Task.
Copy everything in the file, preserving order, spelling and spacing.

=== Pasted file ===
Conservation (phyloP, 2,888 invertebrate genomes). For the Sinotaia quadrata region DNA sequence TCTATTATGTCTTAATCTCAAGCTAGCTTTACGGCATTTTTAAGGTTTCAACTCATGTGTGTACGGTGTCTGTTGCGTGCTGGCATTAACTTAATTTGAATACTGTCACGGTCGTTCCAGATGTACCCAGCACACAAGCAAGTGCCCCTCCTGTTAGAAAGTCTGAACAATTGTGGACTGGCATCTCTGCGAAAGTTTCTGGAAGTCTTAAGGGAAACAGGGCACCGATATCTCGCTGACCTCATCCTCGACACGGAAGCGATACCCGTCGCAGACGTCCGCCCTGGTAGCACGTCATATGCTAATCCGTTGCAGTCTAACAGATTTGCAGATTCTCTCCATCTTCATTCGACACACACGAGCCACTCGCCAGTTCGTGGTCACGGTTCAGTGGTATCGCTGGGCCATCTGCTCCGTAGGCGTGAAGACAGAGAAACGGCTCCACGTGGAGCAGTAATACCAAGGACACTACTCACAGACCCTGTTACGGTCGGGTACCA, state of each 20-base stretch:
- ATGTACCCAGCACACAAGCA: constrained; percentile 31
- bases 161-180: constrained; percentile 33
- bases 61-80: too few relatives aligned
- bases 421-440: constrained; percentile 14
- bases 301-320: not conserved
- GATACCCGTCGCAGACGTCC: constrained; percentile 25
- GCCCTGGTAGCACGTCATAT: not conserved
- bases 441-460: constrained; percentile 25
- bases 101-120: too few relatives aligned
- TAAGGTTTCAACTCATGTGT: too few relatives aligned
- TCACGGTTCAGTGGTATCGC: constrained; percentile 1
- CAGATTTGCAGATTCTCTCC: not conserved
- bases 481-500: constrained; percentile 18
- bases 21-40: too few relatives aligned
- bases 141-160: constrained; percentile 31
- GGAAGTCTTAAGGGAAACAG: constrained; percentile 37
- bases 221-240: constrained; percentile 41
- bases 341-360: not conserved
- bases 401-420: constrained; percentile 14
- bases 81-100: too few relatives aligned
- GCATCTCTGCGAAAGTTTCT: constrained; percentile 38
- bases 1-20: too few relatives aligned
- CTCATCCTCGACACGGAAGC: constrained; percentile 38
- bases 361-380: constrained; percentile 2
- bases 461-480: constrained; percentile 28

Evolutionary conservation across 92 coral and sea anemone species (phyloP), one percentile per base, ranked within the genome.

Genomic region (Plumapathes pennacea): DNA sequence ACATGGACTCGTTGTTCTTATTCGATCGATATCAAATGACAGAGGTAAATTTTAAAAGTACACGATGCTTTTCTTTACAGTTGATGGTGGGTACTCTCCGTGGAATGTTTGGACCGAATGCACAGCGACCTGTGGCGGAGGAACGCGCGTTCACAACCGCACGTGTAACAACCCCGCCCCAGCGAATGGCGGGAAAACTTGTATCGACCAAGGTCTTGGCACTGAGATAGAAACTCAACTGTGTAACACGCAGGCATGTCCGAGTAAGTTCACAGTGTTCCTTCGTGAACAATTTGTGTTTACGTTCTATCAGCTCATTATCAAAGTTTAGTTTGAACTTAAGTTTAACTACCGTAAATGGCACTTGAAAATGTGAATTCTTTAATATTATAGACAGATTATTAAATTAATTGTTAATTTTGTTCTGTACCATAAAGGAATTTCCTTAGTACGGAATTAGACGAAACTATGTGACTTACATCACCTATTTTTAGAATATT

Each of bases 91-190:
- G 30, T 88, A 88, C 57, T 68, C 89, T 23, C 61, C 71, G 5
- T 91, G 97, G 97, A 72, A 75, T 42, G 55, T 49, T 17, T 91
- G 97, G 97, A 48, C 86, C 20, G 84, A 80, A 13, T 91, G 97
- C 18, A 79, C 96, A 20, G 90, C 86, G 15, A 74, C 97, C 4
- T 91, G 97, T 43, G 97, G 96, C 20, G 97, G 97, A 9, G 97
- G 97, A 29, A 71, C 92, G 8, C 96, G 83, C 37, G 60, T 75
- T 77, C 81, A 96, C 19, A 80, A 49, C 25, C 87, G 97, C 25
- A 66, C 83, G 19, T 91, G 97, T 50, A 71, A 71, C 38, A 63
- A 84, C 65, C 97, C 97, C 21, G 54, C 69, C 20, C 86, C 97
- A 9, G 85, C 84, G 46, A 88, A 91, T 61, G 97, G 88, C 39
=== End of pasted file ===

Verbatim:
Conservation (phyloP, 2,888 invertebrate genomes). For the Sinotaia quadrata region DNA sequence TCTATTATGTCTTAATCTCAAGCTAGCTTTACGGCATTTTTAAGGTTTCAACTCATGTGTGTACGGTGTCTGTTGCGTGCTGGCATTAACTTAATTTGAATACTGTCACGGTCGTTCCAGATGTACCCAGCACACAAGCAAGTGCCCCTCCTGTTAGAAAGTCTGAACAATTGTGGACTGGCATCTCTGCGAAAGTTTCTGGAAGTCTTAAGGGAAACAGGGCACCGATATCTCGCTGACCTCATCCTCGACACGGAAGCGATACCCGTCGCAGACGTCCGCCCTGGTAGCACGTCATATGCTAATCCGTTGCAGTCTAACAGATTTGCAGATTCTCTCCATCTTCATTCGACACACACGAGCCACTCGCCAGTTCGTGGTCACGGTTCAGTGGTATCGCTGGGCCATCTGCTCCGTAGGCGTGAAGACAGAGAAACGGCTCCACGTGGAGCAGTAATACCAAGGACACTACTCACAGACCCTGTTACGGTCGGGTACCA, state of each 20-base stretch:
- ATGTACCCAGCACACAAGCA: constrained; percentile 31
- bases 161-180: constrained; percentile 33
- bases 61-80: too few relatives aligned
- bases 421-440: constrained; percentile 14
- bases 301-320: not conserved
- GATACCCGTCGCAGACGTCC: constrained; percentile 25
- GCCCTGGTAGCACGTCATAT: not conserved
- bases 441-460: constrained; percentile 25
- bases 101-120: too few relatives aligned
- TAAGGTTTCAACTCATGTGT: too few relatives aligned
- TCACGGTTCAGTGGTATCGC: constrained; percentile 1
- CAGATTTGCAGATTCTCTCC: not conserved
- bases 481-500: constrained; percentile 18
- bases 21-40: too few relatives aligned
- bases 141-160: constrained; percentile 31
- GGAAGTCTTAAGGGAAACAG: constrained; percentile 37
- bases 221-240: constrained; percentile 41
- bases 341-360: not conserved
- bases 401-420: constrained; percentile 14
- bases 81-100: too few relatives aligned
- GCATCTCTGCGAAAGTTTCT: constrained; percentile 38
- bases 1-20: too few relatives aligned
- CTCATCCTCGACACGGAAGC: constrained; percentile 38
- bases 361-380: constrained; percentile 2
- bases 461-480: constrained; percentile 28

Evolutionary conservation across 92 coral and sea anemone species (phyloP), one percentile per base, ranked within the genome.

Genomic region (Plumapathes pennacea): DNA sequence ACATGGACTCGTTGTTCTTATTCGATCGATATCAAATGACAGAGGTAAATTTTAAAAGTACACGATGCTTTTCTTTACAGTTGATGGTGGGTACTCTCCGTGGAATGTTTGGACCGAATGCACAGCGACCTGTGGCGGAGGAACGCGCGTTCACAACCGCACGTGTAACAACCCCGCCCCAGCGAATGGCGGGAAAACTTGTATCGACCAAGGTCTTGGCACTGAGATAGAAACTCAACTGTGTAACACGCAGGCATGTCCGAGTAAGTTCACAGTGTTCCTTCGTGAACAATTTGTGTTTACGTTCTATCAGCTCATTATCAAAGTTTAGTTTGAACTTAAGTTTAACTACCGTAAATGGCACTTGAAAATGTGAATTCTTTAATATTATAGACAGATTATTAAATTAATTGTTAATTTTGTTCTGTACCATAAAGGAATTTCCTTAGTACGGAATTAGACGAAACTATGTGACTTACATCACCTATTTTTAGAATATT

Each of bases 91-190:
- G 30, T 88, A 88, C 57, T 68, C 89, T 23, C 61, C 71, G 5
- T 91, G 97, G 97, A 72, A 75, T 42, G 55, T 49, T 17, T 91
- G 97, G 97, A 48, C 86, C 20, G 84, A 80, A 13, T 91, G 97
- C 18, A 79, C 96, A 20, G 90, C 86, G 15, A 74, C 97, C 4
- T 91, G 97, T 43, G 97, G 96, C 20, G 97, G 97, A 9, G 97
- G 97, A 29, A 71, C 92, G 8, C 96, G 83, C 37, G 60, T 75
- T 77, C 81, A 96, C 19, A 80, A 49, C 25, C 87, G 97, C 25
- A 66, C 83, G 19, T 91, G 97, T 50, A 71, A 71, C 38, A 63
- A 84, C 65, C 97, C 97, C 21, G 54, C 69, C 20, C 86, C 97
- A 9, G 85, C 84, G 46, A 88, A 91, T 61, G 97, G 88, C 39